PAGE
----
With improvements in earlier diagnosis and treatments for cancer, more people than ever are surviving long after a cancer diagnosis. Unfortunately, this doesn’t mean that everyone is living well with many people reporting multiple issues relating to their cancer or it’s treatment, both medical and non-medical, impacting on their quality of life.

After acute treatment is over, most patients won’t remain under regular follow up with their specialist teams but be discharged to Primary Care. Many of the issues faced by people after treatment for cancer may persist, or not present themselves until after treatment has finished so, as Primary Care Clinicians we need to have an understanding about the various consequences that patients may be experiencing and some knowledge on how best to support them.

We hope the following resources will help Primary Health Care Professionals in managing the patients they look after who may be facing poor health or quality of life relating to their cancer and the treatment they received.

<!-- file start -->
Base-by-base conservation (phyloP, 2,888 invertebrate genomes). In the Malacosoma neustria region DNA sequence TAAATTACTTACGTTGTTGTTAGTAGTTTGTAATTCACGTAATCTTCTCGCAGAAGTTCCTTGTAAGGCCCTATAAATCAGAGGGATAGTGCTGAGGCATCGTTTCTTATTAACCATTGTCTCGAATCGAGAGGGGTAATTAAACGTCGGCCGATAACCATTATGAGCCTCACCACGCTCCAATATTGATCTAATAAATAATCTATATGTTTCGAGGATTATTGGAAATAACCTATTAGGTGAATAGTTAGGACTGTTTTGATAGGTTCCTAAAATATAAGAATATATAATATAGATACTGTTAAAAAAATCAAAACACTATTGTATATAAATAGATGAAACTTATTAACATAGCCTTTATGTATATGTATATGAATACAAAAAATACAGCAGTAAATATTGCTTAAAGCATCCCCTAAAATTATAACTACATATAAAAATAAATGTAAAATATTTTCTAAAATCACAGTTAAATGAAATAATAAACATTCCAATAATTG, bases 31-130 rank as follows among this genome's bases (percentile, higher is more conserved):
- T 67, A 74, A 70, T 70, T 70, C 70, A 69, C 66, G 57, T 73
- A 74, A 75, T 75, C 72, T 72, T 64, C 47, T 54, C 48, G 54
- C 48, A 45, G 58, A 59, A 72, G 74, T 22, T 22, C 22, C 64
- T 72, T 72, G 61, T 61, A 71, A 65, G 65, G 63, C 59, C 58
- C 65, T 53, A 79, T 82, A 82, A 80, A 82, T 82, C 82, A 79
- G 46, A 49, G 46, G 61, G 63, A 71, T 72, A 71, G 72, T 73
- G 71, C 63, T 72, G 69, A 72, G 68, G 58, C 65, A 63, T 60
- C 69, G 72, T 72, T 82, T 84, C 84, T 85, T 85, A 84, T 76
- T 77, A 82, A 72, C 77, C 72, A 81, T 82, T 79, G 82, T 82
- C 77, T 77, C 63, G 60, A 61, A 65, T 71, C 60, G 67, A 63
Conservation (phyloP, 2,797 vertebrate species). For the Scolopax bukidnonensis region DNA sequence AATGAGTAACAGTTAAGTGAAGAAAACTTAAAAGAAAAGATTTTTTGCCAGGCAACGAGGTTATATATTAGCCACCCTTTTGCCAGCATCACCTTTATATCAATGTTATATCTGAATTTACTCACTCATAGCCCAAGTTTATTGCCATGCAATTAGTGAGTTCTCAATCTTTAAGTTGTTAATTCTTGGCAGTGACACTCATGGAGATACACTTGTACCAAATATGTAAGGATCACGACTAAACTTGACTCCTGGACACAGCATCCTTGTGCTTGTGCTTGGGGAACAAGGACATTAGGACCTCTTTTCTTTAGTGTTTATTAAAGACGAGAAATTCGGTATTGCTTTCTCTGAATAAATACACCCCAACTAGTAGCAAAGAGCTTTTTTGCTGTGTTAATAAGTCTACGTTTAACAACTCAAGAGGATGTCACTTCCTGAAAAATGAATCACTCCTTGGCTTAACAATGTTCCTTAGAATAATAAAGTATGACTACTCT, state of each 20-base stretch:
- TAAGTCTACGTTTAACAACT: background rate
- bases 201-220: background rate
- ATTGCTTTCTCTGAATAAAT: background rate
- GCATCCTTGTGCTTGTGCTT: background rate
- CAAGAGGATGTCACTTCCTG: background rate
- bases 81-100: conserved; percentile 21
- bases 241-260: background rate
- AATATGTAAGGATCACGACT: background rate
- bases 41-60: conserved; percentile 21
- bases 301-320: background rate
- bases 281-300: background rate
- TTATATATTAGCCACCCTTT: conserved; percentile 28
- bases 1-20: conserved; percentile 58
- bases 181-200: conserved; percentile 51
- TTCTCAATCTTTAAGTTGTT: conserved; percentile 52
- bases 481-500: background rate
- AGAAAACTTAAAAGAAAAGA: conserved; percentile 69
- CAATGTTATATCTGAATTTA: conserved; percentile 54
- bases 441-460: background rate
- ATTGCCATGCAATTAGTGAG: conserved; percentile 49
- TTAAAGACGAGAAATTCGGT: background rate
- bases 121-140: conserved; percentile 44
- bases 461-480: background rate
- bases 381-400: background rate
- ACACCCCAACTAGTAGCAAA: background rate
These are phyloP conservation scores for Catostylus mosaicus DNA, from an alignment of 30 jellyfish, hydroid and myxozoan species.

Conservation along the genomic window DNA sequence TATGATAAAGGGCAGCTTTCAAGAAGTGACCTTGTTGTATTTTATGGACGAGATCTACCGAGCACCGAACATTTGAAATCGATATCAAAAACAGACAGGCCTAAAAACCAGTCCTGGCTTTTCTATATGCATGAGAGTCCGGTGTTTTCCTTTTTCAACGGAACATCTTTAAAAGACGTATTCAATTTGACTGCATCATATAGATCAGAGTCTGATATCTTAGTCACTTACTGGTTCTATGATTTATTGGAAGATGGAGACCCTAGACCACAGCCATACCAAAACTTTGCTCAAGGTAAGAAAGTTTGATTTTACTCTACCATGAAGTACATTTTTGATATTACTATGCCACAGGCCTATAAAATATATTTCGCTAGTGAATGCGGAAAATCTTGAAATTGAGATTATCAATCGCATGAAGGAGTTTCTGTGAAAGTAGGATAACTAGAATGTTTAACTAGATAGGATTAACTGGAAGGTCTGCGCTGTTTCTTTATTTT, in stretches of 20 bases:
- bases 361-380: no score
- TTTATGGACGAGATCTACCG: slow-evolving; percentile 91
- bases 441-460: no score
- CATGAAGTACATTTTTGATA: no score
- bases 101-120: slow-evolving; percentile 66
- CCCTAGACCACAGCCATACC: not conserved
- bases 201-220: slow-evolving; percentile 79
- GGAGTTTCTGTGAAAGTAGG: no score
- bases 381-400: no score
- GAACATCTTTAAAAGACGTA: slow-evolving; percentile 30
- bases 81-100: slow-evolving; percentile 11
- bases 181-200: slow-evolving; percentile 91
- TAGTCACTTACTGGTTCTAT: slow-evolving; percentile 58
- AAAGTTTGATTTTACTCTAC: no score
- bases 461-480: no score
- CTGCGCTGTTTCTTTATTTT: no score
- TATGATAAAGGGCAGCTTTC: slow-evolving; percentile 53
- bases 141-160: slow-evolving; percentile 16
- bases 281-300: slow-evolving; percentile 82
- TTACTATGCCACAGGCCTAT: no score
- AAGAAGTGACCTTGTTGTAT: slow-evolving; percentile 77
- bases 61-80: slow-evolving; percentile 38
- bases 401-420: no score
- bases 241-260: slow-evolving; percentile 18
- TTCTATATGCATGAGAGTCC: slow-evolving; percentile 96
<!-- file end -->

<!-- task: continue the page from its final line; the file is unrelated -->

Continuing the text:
Education and training

For education and training on supporting patients before, during and after cancer treatment please visit the Learning Hub for E-learning, virtual classrooms, blended learning, webinars and communities of practice that are designed to support you to develop your knowledge, skills and competencies in a variety of topic areas. Specifically for Primary care, join our community to access current and upcoming content as well as signing up to events or classrooms.

The topics available include:

  • Prehabilitation
  • Rehabilitation
  • Personalised care and support planning
  • Holistic Needs Assessments

For those who are new to this topic area there are essential level courses on Introduction to Cancer and its Treatments and a programme called Explore for Primary Care, which may be a good starting point.

Please view the Professional Development and Knowledge prospectus for more information on further education and training at essential, enhanced and expert level*.


*Note - essential level learning – which is suitable for all the workforce and doesn’t require any pre-existing knowledge or skills, through to expert level – this learning applies to certain roles or functions that require more clinical expertise and a greater depth of skills and knowledge.